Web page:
Sunday, 29 January 2012

January. Unrelated Blogger Comments 4

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15 comments:

  1. Question: Does inflammation ever show up in affected areas of MS patients? Is non-brain inflammation at all associated with an MS relapse?

    Background: I am in the early stages of RRMS. I have had about 4 relapses so far, maybe 5. During a relapse, my hands get puffy, more on the right hand, which is more affected. This is measured visually. I can normally see the tiny wrinkles in the back of my hand. When I'm having a relapse, I can't see the natural wrinkles on my hand or fingers. It's like the hand is very slightly inflated. My hand and fingers are visibly puffier and when I bend my hand back to create wrinkles at the wrist the nature of the wrinkles created is different than normal. Even my mom noticed inflammation in my hands when I was diagnosed.

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  2. I see that neuros have been given the go ahead to prescribe rebif after a CIS to try and prevent full blown MS. Has anyone looked into giving very large doses of vit D3 to do the same thing?

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  3. Matt, inflammation means something is red and raw. I've never heard of external inflammation with MS.
    What you describe sounds like swelling after steroids.

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  4. "I see that neuros have been given the go ahead to prescribe rebif after a CIS to try and prevent full blown MS. Has anyone looked into giving very large doses of vit D3 to do the same thing?"

    The idea about high doses of vitamin D is in many peoples thoughts and I am sure that people will be trying to get these studies ofthe ground.

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  5. MS can strike people at any age, though it is most likely to affect men and women in their 20s and 30s. Why do you think this is? I thought that people in this age range were better equiped to fight illness. I always thought that diseases usually happen in babies and old people, not those in the prime of their lives.

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  6. Prof G - what are your chances of doing well in this year's London marathon? Are you more confident than last year?

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  7. Related to the question from Anonymous 12.08 - At what age can you feel that I'm probably safe now? (too old to get MS)

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  8. Re: "MS can strike people at any age, though it is most likely to affect men and women in their 20s and 30s. Why do you think this is? I thought that people in this age range were better equiped to fight illness. I always thought that diseases usually happen in babies and old people, not those in the prime of their lives."

    Not true; only some diseases target the young and the old. I wish we knew why MS affected young adults; the answer may help us get to the bottom of the problem of causation.

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  9. Re: "I see that neuros have been given the go ahead to prescribe rebif after a CIS to try and prevent full blown MS. Has anyone looked into giving very large doses of vit D3 to do the same thing?"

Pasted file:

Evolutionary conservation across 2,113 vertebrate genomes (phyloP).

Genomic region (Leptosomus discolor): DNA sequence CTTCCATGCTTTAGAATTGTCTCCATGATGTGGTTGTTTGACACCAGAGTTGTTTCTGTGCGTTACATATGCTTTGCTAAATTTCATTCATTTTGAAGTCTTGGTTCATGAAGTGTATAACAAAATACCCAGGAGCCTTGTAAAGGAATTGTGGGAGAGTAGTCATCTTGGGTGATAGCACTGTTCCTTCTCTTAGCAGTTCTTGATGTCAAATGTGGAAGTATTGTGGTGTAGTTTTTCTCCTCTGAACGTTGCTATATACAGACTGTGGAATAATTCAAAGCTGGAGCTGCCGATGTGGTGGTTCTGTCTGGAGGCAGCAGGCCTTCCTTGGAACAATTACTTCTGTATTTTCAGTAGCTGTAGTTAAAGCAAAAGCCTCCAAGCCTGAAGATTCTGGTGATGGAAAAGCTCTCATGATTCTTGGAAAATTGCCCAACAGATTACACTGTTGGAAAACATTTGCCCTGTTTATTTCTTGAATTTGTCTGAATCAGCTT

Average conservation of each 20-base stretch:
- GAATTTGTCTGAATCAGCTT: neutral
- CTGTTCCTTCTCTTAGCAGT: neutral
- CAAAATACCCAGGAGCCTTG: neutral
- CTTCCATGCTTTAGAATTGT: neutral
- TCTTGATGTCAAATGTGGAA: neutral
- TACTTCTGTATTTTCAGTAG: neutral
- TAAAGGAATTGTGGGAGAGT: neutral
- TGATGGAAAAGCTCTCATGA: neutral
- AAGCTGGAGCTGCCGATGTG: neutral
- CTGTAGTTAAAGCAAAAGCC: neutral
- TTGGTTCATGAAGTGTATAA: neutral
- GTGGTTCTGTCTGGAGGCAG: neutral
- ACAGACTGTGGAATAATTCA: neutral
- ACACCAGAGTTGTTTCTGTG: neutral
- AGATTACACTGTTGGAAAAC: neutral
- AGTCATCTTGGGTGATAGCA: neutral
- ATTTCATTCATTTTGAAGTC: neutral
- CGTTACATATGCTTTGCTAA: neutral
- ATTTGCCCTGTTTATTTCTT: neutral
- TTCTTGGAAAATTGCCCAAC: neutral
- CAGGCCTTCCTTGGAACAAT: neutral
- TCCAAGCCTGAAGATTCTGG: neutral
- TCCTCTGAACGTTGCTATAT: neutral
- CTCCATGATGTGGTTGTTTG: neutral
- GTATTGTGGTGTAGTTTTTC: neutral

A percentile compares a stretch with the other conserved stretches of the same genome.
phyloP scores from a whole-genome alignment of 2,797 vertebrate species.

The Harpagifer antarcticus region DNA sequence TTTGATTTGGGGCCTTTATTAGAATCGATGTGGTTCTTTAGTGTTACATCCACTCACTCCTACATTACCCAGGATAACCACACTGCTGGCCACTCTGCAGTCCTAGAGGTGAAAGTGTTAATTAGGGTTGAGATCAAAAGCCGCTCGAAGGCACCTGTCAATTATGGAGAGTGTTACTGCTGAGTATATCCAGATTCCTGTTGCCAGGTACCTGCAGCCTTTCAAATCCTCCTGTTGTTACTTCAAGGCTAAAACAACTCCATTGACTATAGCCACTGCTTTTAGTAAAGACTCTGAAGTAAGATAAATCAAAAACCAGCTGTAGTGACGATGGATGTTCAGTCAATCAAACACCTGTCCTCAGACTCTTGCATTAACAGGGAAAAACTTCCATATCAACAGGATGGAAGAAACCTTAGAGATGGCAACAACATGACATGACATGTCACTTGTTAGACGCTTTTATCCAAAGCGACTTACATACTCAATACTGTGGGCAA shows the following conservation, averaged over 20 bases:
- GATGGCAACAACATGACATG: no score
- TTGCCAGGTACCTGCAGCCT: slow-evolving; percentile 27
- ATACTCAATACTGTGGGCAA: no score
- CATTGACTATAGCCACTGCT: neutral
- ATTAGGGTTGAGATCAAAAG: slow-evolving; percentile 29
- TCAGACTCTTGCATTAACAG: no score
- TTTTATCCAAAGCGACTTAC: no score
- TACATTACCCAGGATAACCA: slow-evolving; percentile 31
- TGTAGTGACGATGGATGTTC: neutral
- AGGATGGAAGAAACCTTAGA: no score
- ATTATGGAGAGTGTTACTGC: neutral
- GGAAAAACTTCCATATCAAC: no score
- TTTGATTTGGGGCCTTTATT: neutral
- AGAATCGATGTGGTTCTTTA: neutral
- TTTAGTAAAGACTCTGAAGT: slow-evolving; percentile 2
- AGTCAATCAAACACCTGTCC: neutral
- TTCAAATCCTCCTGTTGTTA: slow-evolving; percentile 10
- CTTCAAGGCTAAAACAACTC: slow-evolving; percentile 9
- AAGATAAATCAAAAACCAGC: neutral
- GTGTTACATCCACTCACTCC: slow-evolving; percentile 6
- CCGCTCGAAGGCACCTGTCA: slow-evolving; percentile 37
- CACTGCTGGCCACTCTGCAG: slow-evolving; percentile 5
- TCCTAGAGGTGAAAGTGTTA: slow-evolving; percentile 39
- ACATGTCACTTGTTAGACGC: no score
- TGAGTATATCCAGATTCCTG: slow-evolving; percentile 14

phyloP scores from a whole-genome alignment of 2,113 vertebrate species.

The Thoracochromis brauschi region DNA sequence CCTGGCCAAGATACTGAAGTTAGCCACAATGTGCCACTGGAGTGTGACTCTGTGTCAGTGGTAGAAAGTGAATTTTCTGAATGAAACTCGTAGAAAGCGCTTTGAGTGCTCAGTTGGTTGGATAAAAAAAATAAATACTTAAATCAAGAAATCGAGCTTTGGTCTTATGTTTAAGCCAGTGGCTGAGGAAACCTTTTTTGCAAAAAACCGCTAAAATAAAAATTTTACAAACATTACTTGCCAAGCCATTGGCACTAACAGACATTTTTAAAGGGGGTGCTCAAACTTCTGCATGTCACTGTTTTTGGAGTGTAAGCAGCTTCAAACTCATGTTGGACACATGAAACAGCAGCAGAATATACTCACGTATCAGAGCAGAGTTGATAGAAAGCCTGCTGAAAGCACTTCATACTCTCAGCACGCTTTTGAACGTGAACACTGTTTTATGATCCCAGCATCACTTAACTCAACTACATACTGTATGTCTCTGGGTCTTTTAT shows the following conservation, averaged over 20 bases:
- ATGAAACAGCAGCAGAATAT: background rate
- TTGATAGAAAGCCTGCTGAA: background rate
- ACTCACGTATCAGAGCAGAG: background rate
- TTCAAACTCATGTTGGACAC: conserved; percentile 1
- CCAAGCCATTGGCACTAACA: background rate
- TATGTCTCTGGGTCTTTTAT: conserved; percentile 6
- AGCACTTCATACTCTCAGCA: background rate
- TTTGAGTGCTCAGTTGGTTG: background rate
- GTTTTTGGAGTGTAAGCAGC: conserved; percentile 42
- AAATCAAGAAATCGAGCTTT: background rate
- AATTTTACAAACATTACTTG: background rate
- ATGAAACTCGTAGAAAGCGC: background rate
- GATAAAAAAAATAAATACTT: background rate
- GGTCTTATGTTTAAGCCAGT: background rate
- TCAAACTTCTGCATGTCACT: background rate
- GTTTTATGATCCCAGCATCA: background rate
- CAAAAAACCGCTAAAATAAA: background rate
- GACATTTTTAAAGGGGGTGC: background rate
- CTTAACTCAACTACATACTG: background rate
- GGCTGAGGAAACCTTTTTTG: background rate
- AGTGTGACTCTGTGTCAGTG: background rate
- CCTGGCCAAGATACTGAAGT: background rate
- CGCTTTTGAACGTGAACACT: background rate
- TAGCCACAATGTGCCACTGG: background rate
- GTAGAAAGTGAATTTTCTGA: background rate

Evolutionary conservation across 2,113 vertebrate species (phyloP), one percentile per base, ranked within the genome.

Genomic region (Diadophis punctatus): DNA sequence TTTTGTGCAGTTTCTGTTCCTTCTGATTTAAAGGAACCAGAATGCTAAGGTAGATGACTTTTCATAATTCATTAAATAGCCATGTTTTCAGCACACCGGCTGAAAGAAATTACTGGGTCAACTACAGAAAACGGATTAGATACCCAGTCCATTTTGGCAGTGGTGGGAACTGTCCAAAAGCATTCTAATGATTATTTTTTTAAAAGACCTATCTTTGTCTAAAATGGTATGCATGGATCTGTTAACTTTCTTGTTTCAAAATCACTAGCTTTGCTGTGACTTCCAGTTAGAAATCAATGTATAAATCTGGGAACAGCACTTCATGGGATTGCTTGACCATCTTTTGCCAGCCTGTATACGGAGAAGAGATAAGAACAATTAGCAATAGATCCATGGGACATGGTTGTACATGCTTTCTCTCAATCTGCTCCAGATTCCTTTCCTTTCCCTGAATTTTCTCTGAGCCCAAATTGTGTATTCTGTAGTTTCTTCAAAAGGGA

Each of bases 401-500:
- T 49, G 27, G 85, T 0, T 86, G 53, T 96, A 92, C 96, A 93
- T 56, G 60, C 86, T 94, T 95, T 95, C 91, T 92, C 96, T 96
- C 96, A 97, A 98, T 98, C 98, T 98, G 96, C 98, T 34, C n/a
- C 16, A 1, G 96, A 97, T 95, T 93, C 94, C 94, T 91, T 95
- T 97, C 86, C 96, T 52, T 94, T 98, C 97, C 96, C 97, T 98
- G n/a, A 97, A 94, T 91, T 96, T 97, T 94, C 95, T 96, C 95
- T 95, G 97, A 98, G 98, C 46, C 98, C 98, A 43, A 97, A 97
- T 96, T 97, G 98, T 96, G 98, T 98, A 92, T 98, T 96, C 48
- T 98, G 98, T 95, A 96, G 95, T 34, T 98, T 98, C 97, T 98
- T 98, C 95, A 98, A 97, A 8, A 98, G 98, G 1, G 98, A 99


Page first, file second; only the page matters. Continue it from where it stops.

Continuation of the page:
There are currently several vD intervention studies underway or in the process of being planned. Please see earlier post:

    http://multiple-sclerosis-research.blogspot.com/2011/11/vitamin-d-and-ms-trial-activity.html

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  10. Re: "Prof G - what are your chances of doing well in this year's London marathon? Are you more confident than last year?"

    Last year I was insane; broken clavicle and ribs. If I can shed 20kg I may get close to 3hrs 10mins; however, in my current state 3hrs 30min is more realistic. The problem I am having is carving out time to train in the week.

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  11. Re: "Related to the question from Anonymous 12.08 - At what age can you feel that I'm probably safe now? (too old to get MS)"

    You can never really be safe, but your risk plummets after 40 and in particular 50. Saying that I diagnosed a man with PPMS a year ago; he presented with his first symptoms when he was 55 years old.

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  12. Re: "The London Marathon."

    I feel a lot older that when I trained for and completed the London marathon in 1995 (sub-3-hour in 2:56).

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  13. Re: "Question: Does inflammation ever show up in affected areas of MS patients? Is non-brain inflammation at all associated with an MS relapse?"

    Subtle signs of inflammation can be detected in the blood of MS'ers. These are referred to as inflammatory markers. As far as your skin goes this is not something I have seen before. Any chance that you have had steroids? If yes, this could cause that problem.

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  14. In your efforts to slow down MS progression, you’re trailing Ocrelizumab, right?

    But Ocrelizumab is basically an immunosuppressive drug that caused due to excess deaths due to opportunistic infections in clinical trials in rheumatoid arthritis and lupus erythematosus. Why are you more willing to test the drug in MS patients when the dangers are very apparent?

    Furthermore, Ocrelizumab is a anti-CD20 monoclonal antibody that targets mature B lymphocytes. In what way does Ocrelizumab have nerve protective properties?

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  15. Dear Anon 11:52 see post in the first Feburary unrelated blooger post

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